This is important because when you do put the house on the market and receive an offer, 98% of all buyers will order at least one inspection and possibly three. With that said you can let it be known that you are receptive to making repairs. If a buyer wants to negotiate repairs, I always make the grand gesture of paying for all repairs. While it is not always a  sure way to win over buyers, it does alleviate some of the concerns they had about buying the property. Of course, you might want to plan for this going in and price your home accordingly to begin with. Buyers dont like surprises and they will eventually find out what is wrong anyway.

Price it Right

When selling a house, the pricing is always the major debate. Some real estate agents want to price it below top of market and chase the top by hoping to get multiple buyers involved… I understand the theory, but in practice it is anything but perfect. Even in sellers markets it is usually a non starter because most buyers dont like engaging in bidding wars.

With that said,  the pricing of your house is the centerpiece and it is the first thing that buyers see. If you are going to chase the top of the market, you better have value on the back end. There is nothing worse for a house than to have a high price and be an empty shell. So the pricing has to be the conversation that looks at all sides of your houses potential. It should be, as the pricing sets the tone and the baseline for what conversations come next. Unfortunately, Real estate agents are notorious for not having the right conversation regarding the proper pricing of most houses. I see too often overpriced and under represented houses. If they were not, the real estate agents would be guaranteeing a sale. Unfortunately, real estate agents dont buy houses and that is the problem with nearly 40%b of the houses that are on the market today.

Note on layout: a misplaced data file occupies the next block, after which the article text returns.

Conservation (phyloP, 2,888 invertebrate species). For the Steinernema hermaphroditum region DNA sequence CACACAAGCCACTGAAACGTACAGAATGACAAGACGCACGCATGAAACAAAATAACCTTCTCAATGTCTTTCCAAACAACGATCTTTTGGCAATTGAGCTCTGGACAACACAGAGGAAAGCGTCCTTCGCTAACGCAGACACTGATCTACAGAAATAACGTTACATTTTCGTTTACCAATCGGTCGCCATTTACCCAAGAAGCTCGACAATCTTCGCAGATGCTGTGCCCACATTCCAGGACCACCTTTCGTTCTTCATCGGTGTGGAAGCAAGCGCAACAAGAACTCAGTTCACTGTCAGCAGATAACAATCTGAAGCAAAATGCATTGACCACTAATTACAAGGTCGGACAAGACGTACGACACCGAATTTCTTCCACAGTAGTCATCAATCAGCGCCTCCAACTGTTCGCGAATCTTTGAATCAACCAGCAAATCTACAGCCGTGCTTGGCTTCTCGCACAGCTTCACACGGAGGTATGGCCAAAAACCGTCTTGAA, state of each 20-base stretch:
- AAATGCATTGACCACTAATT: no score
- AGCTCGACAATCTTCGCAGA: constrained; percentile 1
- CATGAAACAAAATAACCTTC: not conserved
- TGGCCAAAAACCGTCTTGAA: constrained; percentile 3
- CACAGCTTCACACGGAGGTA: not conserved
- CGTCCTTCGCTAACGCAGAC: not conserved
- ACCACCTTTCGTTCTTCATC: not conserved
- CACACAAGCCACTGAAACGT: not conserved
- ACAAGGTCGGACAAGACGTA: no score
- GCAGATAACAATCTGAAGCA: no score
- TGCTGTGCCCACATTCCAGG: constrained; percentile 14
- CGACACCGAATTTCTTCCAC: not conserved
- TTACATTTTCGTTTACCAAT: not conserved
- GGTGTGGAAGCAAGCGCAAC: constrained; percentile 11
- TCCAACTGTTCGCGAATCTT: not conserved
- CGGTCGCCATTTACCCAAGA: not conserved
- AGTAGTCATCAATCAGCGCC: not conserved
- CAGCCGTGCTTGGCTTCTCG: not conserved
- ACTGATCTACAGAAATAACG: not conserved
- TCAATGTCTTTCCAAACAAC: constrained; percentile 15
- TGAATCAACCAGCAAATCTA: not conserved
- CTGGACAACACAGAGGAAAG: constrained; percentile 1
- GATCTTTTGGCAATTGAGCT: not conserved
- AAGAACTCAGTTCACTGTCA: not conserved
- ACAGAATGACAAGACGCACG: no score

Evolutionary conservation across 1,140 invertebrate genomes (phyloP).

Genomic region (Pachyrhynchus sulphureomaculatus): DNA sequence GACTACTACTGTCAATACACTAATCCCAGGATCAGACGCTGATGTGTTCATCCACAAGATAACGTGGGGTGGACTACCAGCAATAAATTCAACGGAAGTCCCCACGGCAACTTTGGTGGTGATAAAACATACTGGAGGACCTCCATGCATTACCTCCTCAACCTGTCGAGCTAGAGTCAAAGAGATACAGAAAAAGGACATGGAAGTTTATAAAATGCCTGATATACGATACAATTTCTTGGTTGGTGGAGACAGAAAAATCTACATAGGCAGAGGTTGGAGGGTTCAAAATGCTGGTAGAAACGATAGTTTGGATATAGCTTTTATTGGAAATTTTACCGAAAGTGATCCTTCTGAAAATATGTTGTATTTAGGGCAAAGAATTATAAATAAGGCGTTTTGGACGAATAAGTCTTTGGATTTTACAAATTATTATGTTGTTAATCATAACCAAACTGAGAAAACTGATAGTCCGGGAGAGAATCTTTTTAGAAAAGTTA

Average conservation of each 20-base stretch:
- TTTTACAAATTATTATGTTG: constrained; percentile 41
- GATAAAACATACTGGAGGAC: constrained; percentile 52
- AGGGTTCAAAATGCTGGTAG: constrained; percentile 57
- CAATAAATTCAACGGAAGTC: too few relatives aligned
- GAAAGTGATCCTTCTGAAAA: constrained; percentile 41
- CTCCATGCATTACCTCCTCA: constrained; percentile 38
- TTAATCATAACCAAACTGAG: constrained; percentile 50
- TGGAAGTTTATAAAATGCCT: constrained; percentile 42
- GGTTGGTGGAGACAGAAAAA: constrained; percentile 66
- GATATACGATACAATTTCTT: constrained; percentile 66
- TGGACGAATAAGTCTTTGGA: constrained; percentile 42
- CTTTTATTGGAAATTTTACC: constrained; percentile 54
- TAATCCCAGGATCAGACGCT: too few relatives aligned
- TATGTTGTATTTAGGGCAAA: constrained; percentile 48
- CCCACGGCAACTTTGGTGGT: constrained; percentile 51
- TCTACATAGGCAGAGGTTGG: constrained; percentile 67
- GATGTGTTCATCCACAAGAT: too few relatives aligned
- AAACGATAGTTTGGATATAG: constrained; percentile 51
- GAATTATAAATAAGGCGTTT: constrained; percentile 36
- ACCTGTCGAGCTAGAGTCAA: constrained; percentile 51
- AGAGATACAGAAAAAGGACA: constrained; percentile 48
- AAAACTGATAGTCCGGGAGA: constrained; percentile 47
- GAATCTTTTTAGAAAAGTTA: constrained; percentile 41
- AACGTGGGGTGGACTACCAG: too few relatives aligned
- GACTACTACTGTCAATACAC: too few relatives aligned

Here is my advice. List your house to sell. You as the seller get to accept any offer that you like with the terms and conditions that are agreeable to you. It is ok if you start high and come down. While its true that on the MLS there is a recorded history of price changes in both directions most buyers never get to see that as most real estate agents aren’t looking.